Contemporary Art Market: Showcase will test level of interest in modern works: Galleries attracted to fair that succeeds by catering to British tastes

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THE LEVEL of British interest in contemporary art will be tested this week by Art 94, the contemporary art fair at the Business Design Centre in Islington, north London. With the demise of the international contemporary fair at Olympia, Islington is now the showcase event for British galleries. It runs from Wednesday to Sunday and will include 70 exhibitors.

The signs are set fair. The success of Art 93, with 21,000 visitors and record sales, has attracted leading galleries which had regarded it as too 'local' an event. The biggest catch is the Anthony d'Offay Gallery, which handles more of the big names of the international avant- garde than any other gallery in Britain. In deference to British taste, d'Offay will be showing British figurative art by Michael Andrews, Leon Kossoff and Richard Hamilton - rather old hat by international standards - but they will also have international stars such as Andy Warhol, Gerhard Richter and Lawrence Weiner.

Marlborough Fine Art will be showing a cross-section of the painters it represents, including the popular British artists Stephen Conroy and Therese Oulton. 'We were disappointed in Olympia,' Geoffrey Parton, a director, said. 'It was too big and died the death. Islington is more vibrant and interesting. It seems to get collectors.'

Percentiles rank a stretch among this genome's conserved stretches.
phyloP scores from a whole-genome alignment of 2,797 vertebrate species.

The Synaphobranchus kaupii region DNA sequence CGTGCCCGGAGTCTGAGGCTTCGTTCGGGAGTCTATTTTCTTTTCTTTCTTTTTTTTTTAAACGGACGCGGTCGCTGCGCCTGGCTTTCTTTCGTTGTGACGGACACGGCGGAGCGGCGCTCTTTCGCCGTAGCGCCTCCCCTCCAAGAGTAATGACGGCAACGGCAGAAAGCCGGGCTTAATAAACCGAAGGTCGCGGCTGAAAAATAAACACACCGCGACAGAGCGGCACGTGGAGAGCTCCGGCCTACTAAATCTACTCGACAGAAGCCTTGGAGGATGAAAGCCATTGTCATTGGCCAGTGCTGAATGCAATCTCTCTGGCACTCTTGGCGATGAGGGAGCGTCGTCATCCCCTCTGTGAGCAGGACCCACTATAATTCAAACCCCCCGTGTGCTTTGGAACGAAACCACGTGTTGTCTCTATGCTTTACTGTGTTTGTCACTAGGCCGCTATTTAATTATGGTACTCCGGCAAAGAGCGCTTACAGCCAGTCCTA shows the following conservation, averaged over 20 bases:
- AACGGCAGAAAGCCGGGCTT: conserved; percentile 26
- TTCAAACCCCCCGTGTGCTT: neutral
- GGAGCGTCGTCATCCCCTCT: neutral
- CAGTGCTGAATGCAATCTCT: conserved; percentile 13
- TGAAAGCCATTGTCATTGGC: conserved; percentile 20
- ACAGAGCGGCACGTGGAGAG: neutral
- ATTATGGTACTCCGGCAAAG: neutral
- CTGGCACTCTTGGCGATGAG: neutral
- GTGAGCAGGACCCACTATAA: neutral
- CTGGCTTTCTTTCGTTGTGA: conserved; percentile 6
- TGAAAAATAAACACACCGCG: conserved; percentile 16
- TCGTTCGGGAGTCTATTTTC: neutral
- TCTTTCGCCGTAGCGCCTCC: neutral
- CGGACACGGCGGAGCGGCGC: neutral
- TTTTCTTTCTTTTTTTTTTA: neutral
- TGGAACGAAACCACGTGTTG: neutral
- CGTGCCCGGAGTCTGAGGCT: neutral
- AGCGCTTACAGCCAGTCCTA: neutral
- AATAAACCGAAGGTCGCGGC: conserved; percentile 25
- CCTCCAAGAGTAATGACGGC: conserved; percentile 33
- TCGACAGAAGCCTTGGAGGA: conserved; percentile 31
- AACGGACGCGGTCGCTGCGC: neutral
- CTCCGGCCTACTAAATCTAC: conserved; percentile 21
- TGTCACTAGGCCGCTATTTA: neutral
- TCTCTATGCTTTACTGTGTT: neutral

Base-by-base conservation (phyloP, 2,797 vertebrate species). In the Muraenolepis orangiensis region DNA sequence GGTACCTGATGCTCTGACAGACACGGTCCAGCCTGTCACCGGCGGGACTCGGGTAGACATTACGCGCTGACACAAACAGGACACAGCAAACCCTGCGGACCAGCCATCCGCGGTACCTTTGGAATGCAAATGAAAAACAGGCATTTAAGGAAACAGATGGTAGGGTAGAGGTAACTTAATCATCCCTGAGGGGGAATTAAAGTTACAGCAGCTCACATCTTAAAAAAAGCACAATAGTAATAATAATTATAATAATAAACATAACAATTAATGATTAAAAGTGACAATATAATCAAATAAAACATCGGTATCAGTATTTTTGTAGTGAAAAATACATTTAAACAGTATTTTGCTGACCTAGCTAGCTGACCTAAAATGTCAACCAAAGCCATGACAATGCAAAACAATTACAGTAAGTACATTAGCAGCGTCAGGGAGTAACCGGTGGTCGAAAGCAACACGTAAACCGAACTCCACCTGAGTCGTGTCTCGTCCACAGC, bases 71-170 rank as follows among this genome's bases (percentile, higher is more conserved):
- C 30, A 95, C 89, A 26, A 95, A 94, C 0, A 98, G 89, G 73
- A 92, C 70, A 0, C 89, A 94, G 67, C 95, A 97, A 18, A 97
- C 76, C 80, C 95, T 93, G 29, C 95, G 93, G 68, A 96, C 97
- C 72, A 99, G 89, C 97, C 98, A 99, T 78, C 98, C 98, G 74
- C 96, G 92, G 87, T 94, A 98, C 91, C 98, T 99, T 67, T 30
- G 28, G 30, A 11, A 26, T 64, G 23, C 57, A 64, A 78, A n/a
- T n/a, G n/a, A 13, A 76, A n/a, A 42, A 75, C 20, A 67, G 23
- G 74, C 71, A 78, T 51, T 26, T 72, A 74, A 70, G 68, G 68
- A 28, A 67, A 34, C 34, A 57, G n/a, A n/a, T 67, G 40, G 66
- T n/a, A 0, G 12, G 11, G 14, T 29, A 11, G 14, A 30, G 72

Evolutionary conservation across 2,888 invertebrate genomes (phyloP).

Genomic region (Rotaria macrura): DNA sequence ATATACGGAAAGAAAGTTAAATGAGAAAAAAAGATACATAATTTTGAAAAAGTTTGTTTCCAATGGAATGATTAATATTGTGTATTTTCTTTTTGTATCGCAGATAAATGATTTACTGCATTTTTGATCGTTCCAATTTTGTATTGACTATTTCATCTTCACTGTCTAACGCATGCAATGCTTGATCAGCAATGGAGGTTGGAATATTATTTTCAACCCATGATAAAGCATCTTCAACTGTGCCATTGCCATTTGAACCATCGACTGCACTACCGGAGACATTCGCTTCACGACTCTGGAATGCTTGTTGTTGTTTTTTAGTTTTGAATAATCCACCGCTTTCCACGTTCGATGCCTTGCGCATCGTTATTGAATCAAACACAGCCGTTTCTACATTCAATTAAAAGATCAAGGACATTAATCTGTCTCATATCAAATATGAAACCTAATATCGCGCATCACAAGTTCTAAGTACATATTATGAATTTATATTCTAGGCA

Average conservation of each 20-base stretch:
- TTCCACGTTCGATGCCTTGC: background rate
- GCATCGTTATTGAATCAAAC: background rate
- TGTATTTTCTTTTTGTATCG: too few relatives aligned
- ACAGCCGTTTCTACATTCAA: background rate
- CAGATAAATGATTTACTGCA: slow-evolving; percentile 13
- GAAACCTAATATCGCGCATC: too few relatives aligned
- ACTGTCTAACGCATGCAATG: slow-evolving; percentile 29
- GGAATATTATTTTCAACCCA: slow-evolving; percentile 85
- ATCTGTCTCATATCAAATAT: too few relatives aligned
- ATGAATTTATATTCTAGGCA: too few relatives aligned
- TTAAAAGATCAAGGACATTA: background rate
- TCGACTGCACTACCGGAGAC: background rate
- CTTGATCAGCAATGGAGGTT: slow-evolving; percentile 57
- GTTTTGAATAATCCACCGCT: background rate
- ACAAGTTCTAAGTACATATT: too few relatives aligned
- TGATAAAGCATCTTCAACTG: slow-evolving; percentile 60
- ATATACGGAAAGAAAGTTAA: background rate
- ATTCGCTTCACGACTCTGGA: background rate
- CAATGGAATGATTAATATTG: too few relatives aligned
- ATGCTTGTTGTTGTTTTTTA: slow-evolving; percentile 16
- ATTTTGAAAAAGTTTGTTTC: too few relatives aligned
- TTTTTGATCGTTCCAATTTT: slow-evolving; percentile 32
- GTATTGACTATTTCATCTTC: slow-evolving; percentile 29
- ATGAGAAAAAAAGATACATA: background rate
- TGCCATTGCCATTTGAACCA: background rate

The success of the Islington fair, now in its sixth year, has resulted from accurately assessing British taste and ensuring that it is catered for. The art on offer is mainly figurative, though not as blatantly old fashioned as the Royal Academy Summer Show. The cutting edge, as defined by museum shows and the Turner Prize, is broadly eschewed. British collectors are happiest with contemporary artists who are reworking the themes of classic modernism and the pounds 400 to pounds 6,000 price range is preferred.

Karsten Schubert, who represents the Turner Prize winner, Rachel Whiteread, is showing at the fair for the first time. He is not showing his younger artists, but is mounting a mini-retrospective of Bridget Riley - 25 drawings from 1963 to 1993 priced between pounds 4,000 and pounds 6,500.

By contrast, Leslie Waddington, who showed at Art 93, has decided to opt out. He said: 'It's too much a local market. There's no international context and we're basically an international gallery.' Other galleries, such as Lisson, are not participating because they feel 'the general level of quality is not sufficiently high'.

The new organiser, Lucy Sicks, came over from the Contemporary Art Society last April and has pulled out all the stops. The society is organising a 'Starters' Corner' of works worth less than pounds 750 from exhibiting galleries. Two other new features are Photo 94, an exhibition of eight of Britain's most innovative photographers, and an exhibition of contemporary artists' books, including works by Andy Goldsworthy, Patrick Caulfield and Richard Long.

(Photograph omitted)